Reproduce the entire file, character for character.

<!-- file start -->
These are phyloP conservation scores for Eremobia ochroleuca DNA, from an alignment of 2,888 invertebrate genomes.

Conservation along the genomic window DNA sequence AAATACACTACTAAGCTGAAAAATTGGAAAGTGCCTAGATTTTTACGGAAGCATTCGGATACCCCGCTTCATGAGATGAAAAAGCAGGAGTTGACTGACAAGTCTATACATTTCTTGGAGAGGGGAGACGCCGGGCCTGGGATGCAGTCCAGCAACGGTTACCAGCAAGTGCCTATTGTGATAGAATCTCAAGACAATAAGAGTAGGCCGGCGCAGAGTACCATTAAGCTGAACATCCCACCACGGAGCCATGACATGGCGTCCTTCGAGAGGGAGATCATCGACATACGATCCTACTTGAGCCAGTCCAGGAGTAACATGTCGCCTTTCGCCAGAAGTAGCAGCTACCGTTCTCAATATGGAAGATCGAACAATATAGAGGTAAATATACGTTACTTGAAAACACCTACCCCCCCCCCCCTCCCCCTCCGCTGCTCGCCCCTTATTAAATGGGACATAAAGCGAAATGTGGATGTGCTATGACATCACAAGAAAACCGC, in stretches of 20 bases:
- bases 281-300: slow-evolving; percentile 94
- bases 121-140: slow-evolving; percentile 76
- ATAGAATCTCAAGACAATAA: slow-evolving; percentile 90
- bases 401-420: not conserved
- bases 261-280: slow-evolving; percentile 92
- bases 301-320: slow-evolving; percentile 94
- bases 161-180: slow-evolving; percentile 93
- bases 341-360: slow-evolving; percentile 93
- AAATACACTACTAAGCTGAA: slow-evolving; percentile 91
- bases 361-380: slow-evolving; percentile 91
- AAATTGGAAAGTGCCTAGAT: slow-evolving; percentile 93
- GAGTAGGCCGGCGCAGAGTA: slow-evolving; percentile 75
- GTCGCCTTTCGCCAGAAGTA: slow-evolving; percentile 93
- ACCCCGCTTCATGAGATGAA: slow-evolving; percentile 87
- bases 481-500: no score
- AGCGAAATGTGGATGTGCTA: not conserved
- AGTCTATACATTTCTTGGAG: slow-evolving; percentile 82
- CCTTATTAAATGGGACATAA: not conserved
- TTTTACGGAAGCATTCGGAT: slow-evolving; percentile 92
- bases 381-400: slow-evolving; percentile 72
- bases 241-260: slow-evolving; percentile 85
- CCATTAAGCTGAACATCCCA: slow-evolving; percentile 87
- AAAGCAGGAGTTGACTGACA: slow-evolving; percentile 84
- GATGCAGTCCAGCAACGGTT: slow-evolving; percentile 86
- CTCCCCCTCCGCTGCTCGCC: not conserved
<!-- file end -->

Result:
These are phyloP conservation scores for Eremobia ochroleuca DNA, from an alignment of 2,888 invertebrate genomes.

Conservation along the genomic window DNA sequence AAATACACTACTAAGCTGAAAAATTGGAAAGTGCCTAGATTTTTACGGAAGCATTCGGATACCCCGCTTCATGAGATGAAAAAGCAGGAGTTGACTGACAAGTCTATACATTTCTTGGAGAGGGGAGACGCCGGGCCTGGGATGCAGTCCAGCAACGGTTACCAGCAAGTGCCTATTGTGATAGAATCTCAAGACAATAAGAGTAGGCCGGCGCAGAGTACCATTAAGCTGAACATCCCACCACGGAGCCATGACATGGCGTCCTTCGAGAGGGAGATCATCGACATACGATCCTACTTGAGCCAGTCCAGGAGTAACATGTCGCCTTTCGCCAGAAGTAGCAGCTACCGTTCTCAATATGGAAGATCGAACAATATAGAGGTAAATATACGTTACTTGAAAACACCTACCCCCCCCCCCCTCCCCCTCCGCTGCTCGCCCCTTATTAAATGGGACATAAAGCGAAATGTGGATGTGCTATGACATCACAAGAAAACCGC, in stretches of 20 bases:
- bases 281-300: slow-evolving; percentile 94
- bases 121-140: slow-evolving; percentile 76
- ATAGAATCTCAAGACAATAA: slow-evolving; percentile 90
- bases 401-420: not conserved
- bases 261-280: slow-evolving; percentile 92
- bases 301-320: slow-evolving; percentile 94
- bases 161-180: slow-evolving; percentile 93
- bases 341-360: slow-evolving; percentile 93
- AAATACACTACTAAGCTGAA: slow-evolving; percentile 91
- bases 361-380: slow-evolving; percentile 91
- AAATTGGAAAGTGCCTAGAT: slow-evolving; percentile 93
- GAGTAGGCCGGCGCAGAGTA: slow-evolving; percentile 75
- GTCGCCTTTCGCCAGAAGTA: slow-evolving; percentile 93
- ACCCCGCTTCATGAGATGAA: slow-evolving; percentile 87
- bases 481-500: no score
- AGCGAAATGTGGATGTGCTA: not conserved
- AGTCTATACATTTCTTGGAG: slow-evolving; percentile 82
- CCTTATTAAATGGGACATAA: not conserved
- TTTTACGGAAGCATTCGGAT: slow-evolving; percentile 92
- bases 381-400: slow-evolving; percentile 72
- bases 241-260: slow-evolving; percentile 85
- CCATTAAGCTGAACATCCCA: slow-evolving; percentile 87
- AAAGCAGGAGTTGACTGACA: slow-evolving; percentile 84
- GATGCAGTCCAGCAACGGTT: slow-evolving; percentile 86
- CTCCCCCTCCGCTGCTCGCC: not conserved